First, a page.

Reply
    • BarrelRacingTips
      BarrelRacingTips says:

      Hi Sherry,

      Thanks for your comment. Tie downs are what I consider to be a mechanical means for getting a horse to “gather up.” I prefer to create that in a more organic sort of way, and believe in developing horses to be responsible for staying mentally and physically collected (vs. scattered).

      If a horse has been running with a tie down and you’d like to transition to going without, you can start by not using it during any of your training, tuning and rides at home, and only use it in competition. Eventually make some runs without it at home, etc. and make the transition to competing with out gradually so that your horse almost doesn’t notice isn’t not there.

      You can expect as you go, to need to refine their responsiveness and responsibility, because you’ll tend to notice differences in how they may use themselves at first based on how they depended on that tie down in the past.

      I think a horse that is not physically restricted has a better opportunity to perform to his potential (I do NOT believe they are “necessary for balance”), but in a sense it requires higher level awareness and horsemanship from the rider. They are a bit of a crutch and a lot of top riders will admit to only using them if they are in a pinch or having some kind of trouble.

      You also want to make sure your horse understands to yield to bit pressure and flex at the poll under all circumstances. Many people first put a tie down on to control a nose that is going up, but that only happens because there is a hole in the horse’s education, which is the human’s responsibility.

      Hope that helps! 🙂

      Reply
  3. LeeAnne
    LeeAnne says:

    Thanks so much for the video. I love how it is just the little things that we need to focus on that can make a world of difference. My horse Pancho is 4 and this is his first year of jackpots. He has been a ranch horse for the last year. He is super and is soooo calm. I am having trouble with getting him by the barrels and I know it is me. I have been away from barrel racing for 20 years and it is taking some time to find the groove again. I know that I am looking at the barrel and sitting way to soon and he is only listening to me! I never thought about what is going on on the ground. His does lag behind when I lead him and I do tell him he is a bit lazy. I thank you for you tips and plan to pay a lot more attention to my body language all the time not just on the pattern. Pancho is placing in the 3d with a fast lope…I cannot wait to see what happens when I find that GO button! Thanks again LeeAnne and Pancho ( Te Te Moon)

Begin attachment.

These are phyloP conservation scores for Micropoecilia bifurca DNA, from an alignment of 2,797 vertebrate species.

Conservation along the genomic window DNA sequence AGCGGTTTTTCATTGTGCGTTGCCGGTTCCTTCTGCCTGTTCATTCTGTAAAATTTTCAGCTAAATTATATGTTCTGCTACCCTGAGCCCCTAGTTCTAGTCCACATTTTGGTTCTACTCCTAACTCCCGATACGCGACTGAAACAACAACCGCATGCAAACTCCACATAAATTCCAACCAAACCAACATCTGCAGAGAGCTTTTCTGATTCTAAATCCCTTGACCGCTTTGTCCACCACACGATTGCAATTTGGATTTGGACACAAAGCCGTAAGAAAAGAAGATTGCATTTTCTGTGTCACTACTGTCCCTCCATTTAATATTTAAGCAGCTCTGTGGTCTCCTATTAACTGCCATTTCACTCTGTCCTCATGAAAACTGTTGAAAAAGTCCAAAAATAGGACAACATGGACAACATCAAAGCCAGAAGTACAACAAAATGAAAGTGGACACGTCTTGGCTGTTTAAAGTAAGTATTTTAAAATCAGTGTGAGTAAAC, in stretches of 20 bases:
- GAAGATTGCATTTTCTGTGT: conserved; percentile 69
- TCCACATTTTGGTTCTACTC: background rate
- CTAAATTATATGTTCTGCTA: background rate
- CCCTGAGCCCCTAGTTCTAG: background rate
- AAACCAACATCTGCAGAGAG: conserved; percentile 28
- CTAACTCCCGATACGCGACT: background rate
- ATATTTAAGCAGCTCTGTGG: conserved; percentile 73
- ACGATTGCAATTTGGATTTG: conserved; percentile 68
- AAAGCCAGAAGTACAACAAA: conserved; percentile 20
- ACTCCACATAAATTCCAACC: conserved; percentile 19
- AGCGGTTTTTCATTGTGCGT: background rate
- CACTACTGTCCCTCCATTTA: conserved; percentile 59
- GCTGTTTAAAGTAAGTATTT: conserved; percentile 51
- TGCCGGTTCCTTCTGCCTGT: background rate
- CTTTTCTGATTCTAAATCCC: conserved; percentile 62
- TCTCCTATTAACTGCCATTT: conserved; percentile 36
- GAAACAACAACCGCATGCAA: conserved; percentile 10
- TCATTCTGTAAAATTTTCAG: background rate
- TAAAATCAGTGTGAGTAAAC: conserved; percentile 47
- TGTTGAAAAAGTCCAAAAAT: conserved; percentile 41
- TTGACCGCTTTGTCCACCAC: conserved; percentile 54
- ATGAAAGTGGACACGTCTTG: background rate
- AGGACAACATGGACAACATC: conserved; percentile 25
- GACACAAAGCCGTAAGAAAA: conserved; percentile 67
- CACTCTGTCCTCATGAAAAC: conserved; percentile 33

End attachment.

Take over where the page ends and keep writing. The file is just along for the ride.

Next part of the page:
Reply
  4. Sheila
    Sheila says:

    Thank you for your tips! I look forward to them everyday. I think I have taught my horse “not to run” between barrels. I perfected barrels when working the pattern instead of in “dry work”. I would make him do a perfect barrel then instead of powering out of the barrel I would pull him up and slow lope to 2nd and 3rd. this has obviously transfered into his runs. He is very athletic and fast, however we don’t clock. I am just sick I have done this to him. What can I do now to change his mind set??

    Thanks again,

    Sheila and “Doc”

    Reply
    • Kristi Werner
      Kristi Werner says:

      These tips are perfect in getting us to realize what we are doing that affects our horse. You can now see that slowing your horse after a correct barrel turn is teaching your horse that he doesn’t need to run between the barrels or after a barrel turn. It is amazing the so little things we do affects the horse.

      Reply
  5. Erika
    Erika says:

    I am having trouble with my horse ducking at the first barrel (left barrel)… And if I go to the right barrel first, she ducks the left turns.. What could i do to put a stop to this?

    Reply
  6. Brittany Gates
    Brittany Gates says:

    I am having trouble with my horse sholdering the 2ed and 3rd barrel every time. i need help please help me i no we could do it.

    thank you,
    Brittany Gates and “Pacon”

    Reply
    • BarrelRacingTips
      BarrelRacingTips says: